Read the directions
MANY of the products we purchase today are accompanied by the words ``Read the directions.'' Manufacturers spend much time and effort on the details of the booklets accompanying their products. The directions are usually precise, instructing us how to use the product safely and cautioning us how not to use it. Recently I traded in my old typewriter for a new one. There was considerable difference between the two. The new one included a booklet with all the instructions. I needed to use the machine promptly but didn't have time at that moment to read all those directions. So I proceeded using the new machine in the same manner as the old one. This didn't work. Next I began with the trial-and- error method and found out a few things but not all that I needed to know. I knew what I wanted to do but couldn't find out how to do it. Eventually I was forced to read the directions. This incident reminded me of the way we sometimes try to live our lives. We attempt to live them mostly by the trial-and-error method, although there really is a guidebook to instruct us. The Bible has for centuries been a universally recognized spiritual guidebook, but mortals in general are disinclined to read its directions and follow its provisions. The Christian Science textbook, Science and Health with Key to the Scriptures, helps us to understand the Bible's inspired message, to recognize the Bible's indispensability and enduring truth. Mary Baker Eddy1 writes in Science and Health, ``Acquaintance with the original texts, and willingness to give up human beliefs (established by hierarchies, and instigated sometimes by the worst passions of men), open the way for Christian Science to be understood, and make the Bible the chart of life, where the buoys and healing currents of Truth are pointed out.'' 2 In the Bible we can find answers for all our daily needs. Of course, this necessitates studying, pondering, and understanding the truths of the Bible, including the teachings of Christ Jesus, who specifically said, ``I am the way.'' 3 The master Christian not only pointed out the correct path but cautioned us how to avoid the pitfalls. It is important to know both--to know how to walk with the divine currents and, on the other hand, how to beware of the subtle traps and temptations of the carnal mind. Study of the Bible in its spiritual sense enables the student to lift thought out of imprisoning materiality into the horizons of spiritual freedom. In this way we are able to lay off sickness and sin through a perception of divine power overruling the supposed power of evil in its various forms. And this is the central, spiritual message of the Bible. Of course, it's also vital that we live our lives in harmony with the Ten Commandments and the Sermon on the Mount in order to experience the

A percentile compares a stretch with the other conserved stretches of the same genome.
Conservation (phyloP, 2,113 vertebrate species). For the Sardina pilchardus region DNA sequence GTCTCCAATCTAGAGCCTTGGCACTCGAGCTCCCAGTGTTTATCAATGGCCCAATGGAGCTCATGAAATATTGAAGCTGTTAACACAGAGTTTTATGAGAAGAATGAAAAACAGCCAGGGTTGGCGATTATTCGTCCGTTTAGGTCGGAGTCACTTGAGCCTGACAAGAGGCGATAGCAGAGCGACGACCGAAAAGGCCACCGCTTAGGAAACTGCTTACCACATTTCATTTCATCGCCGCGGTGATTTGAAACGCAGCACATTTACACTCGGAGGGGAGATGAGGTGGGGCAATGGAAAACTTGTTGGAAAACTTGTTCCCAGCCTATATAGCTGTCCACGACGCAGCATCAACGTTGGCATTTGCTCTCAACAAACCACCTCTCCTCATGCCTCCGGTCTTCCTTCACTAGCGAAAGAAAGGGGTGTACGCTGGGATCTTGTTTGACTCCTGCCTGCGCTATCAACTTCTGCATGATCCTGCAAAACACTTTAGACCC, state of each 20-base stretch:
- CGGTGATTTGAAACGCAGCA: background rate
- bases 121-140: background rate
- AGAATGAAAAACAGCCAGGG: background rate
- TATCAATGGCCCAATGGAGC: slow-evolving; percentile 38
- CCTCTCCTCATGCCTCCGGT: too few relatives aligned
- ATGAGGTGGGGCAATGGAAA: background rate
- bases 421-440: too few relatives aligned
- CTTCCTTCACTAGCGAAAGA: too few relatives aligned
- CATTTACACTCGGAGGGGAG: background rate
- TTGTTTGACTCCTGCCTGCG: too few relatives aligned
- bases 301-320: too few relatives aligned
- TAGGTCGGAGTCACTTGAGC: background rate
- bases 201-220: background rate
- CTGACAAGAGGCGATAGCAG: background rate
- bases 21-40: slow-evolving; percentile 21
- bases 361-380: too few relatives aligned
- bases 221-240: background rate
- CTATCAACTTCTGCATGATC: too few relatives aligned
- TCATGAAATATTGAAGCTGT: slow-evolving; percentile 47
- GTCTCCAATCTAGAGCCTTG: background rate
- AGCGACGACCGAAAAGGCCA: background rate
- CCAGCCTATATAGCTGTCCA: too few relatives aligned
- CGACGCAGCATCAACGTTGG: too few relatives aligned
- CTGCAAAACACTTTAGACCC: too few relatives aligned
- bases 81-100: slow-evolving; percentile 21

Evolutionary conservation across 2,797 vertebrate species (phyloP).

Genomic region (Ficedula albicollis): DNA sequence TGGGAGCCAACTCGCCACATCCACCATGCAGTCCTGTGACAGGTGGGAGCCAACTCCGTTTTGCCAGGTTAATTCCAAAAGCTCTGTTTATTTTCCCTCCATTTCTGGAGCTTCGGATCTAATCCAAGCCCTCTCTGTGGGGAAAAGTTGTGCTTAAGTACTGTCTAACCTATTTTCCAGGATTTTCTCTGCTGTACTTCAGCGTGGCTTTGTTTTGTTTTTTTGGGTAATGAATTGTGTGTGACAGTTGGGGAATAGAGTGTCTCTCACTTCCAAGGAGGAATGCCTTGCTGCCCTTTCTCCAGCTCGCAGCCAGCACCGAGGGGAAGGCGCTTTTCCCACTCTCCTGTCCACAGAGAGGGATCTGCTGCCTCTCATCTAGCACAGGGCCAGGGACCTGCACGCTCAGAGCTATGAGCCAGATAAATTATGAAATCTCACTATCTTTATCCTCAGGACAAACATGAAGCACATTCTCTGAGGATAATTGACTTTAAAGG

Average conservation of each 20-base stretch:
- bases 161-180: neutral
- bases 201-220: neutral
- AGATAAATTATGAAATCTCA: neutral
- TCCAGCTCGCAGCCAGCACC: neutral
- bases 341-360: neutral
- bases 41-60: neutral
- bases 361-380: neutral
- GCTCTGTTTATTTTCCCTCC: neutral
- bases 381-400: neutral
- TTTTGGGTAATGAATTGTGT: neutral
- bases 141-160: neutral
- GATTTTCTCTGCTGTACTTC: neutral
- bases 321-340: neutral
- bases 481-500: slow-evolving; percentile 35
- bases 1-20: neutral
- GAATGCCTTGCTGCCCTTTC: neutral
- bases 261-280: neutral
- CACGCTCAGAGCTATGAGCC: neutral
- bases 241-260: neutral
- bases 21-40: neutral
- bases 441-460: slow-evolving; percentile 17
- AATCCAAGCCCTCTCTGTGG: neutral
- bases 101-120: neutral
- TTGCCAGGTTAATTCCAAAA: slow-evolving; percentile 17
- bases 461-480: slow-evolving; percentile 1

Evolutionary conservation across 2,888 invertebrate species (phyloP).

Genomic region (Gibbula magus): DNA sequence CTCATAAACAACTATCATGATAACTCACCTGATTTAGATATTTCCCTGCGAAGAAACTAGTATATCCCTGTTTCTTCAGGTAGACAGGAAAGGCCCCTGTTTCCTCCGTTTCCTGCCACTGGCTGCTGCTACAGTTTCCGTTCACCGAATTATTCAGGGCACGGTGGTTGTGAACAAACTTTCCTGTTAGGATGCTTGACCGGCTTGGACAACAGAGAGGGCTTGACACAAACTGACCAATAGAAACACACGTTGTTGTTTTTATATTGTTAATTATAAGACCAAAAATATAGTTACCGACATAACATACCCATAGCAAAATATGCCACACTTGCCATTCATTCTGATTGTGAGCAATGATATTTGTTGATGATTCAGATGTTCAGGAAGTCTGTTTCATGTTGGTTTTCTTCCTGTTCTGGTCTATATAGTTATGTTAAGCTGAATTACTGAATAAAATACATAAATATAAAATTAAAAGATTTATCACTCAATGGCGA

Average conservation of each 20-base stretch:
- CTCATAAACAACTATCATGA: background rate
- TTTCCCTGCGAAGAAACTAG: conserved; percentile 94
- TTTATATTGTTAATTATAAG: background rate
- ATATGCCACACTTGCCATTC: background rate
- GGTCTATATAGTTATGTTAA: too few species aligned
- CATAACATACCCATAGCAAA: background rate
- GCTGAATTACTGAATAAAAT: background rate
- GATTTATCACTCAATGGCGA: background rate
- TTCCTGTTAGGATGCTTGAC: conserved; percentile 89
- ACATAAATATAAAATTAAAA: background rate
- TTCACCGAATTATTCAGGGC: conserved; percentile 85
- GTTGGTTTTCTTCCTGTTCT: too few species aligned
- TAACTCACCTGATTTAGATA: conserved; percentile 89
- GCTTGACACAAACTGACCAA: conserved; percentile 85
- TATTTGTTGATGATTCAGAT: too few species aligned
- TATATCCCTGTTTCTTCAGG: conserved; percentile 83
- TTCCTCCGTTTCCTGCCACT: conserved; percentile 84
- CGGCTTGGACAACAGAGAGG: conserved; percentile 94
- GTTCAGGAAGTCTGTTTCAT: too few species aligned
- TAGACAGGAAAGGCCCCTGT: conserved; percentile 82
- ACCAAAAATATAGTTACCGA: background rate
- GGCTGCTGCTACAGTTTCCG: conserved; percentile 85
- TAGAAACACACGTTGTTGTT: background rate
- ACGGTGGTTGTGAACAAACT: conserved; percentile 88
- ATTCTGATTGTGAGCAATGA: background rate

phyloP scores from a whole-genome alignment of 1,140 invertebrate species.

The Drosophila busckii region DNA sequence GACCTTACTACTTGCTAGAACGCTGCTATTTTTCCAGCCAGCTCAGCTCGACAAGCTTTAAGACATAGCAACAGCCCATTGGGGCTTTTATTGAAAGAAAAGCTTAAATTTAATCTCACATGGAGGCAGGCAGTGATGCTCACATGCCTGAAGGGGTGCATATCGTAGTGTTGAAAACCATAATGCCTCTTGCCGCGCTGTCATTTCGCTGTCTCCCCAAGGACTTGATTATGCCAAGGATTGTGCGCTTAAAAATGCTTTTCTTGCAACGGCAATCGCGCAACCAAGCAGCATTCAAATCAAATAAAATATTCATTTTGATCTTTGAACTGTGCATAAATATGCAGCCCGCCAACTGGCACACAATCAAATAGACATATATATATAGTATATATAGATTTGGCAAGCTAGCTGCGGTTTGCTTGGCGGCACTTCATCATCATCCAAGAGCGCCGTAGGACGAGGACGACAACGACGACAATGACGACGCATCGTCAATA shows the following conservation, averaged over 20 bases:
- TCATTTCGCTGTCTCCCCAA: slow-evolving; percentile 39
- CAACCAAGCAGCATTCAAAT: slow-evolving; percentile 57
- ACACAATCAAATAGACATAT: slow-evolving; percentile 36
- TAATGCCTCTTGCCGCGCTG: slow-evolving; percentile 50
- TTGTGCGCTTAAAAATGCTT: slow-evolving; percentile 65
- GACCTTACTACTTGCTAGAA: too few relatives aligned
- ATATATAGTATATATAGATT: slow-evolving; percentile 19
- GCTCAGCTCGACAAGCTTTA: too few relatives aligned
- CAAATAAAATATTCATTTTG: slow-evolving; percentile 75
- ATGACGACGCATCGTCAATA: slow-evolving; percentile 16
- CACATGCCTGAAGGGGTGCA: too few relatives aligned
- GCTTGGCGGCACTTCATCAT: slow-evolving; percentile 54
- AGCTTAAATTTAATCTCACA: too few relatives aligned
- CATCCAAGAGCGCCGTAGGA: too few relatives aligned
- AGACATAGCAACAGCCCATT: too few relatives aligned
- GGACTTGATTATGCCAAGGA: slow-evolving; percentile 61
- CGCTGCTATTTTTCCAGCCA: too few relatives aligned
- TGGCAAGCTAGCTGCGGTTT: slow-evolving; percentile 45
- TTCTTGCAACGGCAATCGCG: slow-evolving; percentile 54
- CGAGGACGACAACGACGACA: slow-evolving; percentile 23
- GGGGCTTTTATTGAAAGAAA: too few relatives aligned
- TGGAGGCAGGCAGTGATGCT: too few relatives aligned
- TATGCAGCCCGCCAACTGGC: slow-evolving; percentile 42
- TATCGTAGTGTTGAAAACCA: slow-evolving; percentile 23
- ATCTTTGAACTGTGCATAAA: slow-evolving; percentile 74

blessings conferred by our creator. Lethargy, impatience, and reluctance to being instructed would hamper our search for direction, but these deterrents can be overcome through a resolve to trust in divine direction and to be governed by the divine will alone. And the very power of God supports these efforts. The shortest route to knowing how to live our lives and how not to live them is revealed by following the directions of our authorized guidebook, the Bible. The Second Epistle to Timothy says, ``All scripture is given by inspiration of God, and is profitable for doctrine, for reproof, for correction, for instruction in righteousness.'' 4 1 The Discoverer and Founder of Christian Science. 2 Science and Health with Key to the Scriptures, p. 24. 3 John 14:6. 4 II Timothy 3:16.